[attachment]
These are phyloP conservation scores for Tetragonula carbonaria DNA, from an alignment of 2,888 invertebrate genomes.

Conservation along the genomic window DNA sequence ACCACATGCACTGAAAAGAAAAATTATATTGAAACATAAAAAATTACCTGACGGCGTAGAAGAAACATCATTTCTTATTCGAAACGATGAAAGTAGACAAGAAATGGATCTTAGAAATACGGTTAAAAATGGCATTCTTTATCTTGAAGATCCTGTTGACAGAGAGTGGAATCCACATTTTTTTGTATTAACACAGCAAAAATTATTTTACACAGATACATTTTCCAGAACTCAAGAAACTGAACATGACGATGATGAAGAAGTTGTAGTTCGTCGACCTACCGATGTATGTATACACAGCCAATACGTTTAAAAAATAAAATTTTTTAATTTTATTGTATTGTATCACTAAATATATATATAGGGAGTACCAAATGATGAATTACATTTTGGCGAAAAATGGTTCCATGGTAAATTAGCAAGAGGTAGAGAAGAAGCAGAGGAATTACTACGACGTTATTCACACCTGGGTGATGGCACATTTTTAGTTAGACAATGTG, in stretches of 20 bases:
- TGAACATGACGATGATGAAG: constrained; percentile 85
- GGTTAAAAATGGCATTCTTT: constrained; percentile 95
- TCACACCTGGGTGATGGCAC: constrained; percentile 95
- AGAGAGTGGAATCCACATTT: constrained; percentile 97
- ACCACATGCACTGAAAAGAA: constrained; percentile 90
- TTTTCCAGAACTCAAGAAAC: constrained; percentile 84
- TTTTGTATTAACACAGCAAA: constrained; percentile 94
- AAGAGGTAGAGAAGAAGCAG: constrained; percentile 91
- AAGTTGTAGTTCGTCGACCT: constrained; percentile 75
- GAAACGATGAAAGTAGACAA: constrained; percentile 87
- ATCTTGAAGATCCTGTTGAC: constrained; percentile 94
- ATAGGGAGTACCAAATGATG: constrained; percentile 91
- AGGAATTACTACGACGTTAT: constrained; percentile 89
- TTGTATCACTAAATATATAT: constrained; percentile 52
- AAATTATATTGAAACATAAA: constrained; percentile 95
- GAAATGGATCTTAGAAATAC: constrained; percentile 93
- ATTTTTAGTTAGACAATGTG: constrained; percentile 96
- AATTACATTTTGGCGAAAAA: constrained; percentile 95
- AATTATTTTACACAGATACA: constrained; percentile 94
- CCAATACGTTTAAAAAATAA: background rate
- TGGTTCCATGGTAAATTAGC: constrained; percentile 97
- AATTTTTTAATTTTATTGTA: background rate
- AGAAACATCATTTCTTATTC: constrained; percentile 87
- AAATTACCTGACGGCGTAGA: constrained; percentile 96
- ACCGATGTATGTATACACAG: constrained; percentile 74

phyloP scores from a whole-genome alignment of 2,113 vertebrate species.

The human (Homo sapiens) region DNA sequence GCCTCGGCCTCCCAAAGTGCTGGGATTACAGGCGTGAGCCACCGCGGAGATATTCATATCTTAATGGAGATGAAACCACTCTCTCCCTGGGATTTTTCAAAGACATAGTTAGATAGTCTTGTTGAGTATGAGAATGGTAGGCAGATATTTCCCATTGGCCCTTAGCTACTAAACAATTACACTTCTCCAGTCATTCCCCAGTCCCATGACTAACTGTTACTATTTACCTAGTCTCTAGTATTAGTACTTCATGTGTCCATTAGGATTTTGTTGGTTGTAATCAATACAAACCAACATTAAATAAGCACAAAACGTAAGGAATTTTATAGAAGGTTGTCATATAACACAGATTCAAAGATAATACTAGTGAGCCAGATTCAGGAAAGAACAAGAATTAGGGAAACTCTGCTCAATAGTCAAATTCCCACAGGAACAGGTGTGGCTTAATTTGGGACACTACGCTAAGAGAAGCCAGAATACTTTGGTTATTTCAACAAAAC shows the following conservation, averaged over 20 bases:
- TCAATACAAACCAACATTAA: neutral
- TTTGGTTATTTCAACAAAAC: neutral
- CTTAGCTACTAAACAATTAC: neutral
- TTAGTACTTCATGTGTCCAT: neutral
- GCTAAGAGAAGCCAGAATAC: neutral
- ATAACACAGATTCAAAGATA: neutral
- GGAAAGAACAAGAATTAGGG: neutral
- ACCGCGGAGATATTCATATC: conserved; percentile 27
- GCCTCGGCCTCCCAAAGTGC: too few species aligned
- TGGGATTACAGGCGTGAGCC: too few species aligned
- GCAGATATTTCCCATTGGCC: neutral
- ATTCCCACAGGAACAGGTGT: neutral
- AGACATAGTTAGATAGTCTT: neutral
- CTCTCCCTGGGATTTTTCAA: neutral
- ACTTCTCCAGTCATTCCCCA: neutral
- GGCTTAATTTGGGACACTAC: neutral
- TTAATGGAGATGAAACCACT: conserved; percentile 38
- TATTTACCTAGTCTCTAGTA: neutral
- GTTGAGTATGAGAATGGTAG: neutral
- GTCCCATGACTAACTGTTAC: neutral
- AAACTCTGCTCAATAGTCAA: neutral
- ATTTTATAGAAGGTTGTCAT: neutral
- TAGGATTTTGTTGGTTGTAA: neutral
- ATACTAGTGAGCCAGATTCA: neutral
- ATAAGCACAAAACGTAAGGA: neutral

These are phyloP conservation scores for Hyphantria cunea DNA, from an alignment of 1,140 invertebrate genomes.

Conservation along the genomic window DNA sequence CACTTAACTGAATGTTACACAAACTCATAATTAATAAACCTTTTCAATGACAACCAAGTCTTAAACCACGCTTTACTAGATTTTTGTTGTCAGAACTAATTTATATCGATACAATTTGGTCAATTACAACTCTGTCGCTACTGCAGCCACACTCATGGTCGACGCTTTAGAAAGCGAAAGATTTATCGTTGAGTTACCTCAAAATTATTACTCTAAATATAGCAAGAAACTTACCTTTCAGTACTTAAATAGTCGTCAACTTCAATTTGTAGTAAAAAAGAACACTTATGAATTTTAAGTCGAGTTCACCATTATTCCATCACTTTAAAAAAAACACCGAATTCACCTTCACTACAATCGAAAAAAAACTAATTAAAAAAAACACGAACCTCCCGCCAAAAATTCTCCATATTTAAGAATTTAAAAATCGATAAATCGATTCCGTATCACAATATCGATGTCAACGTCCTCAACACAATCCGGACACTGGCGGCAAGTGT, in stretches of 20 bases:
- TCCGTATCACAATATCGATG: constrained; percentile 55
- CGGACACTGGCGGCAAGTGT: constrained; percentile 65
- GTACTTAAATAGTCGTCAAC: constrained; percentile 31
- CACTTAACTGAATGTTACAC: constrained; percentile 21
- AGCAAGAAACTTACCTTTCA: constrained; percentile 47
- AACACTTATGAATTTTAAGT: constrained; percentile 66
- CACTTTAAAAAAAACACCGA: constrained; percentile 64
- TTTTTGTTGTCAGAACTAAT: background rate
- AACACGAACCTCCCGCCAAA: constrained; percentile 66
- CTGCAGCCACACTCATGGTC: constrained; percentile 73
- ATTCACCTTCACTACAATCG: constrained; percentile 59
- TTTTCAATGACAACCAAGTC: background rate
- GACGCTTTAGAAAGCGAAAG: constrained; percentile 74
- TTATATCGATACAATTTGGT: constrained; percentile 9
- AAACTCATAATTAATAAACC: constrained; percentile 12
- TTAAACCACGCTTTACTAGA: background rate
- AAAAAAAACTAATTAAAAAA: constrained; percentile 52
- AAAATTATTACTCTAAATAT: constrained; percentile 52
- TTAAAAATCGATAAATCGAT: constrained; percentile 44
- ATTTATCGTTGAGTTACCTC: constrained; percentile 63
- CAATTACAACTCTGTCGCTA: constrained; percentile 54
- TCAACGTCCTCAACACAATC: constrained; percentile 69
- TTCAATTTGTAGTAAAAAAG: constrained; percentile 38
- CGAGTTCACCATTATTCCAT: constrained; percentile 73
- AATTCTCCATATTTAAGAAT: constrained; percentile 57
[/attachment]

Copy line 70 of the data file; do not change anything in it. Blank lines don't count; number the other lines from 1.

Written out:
- TTATATCGATACAATTTGGT: constrained; percentile 9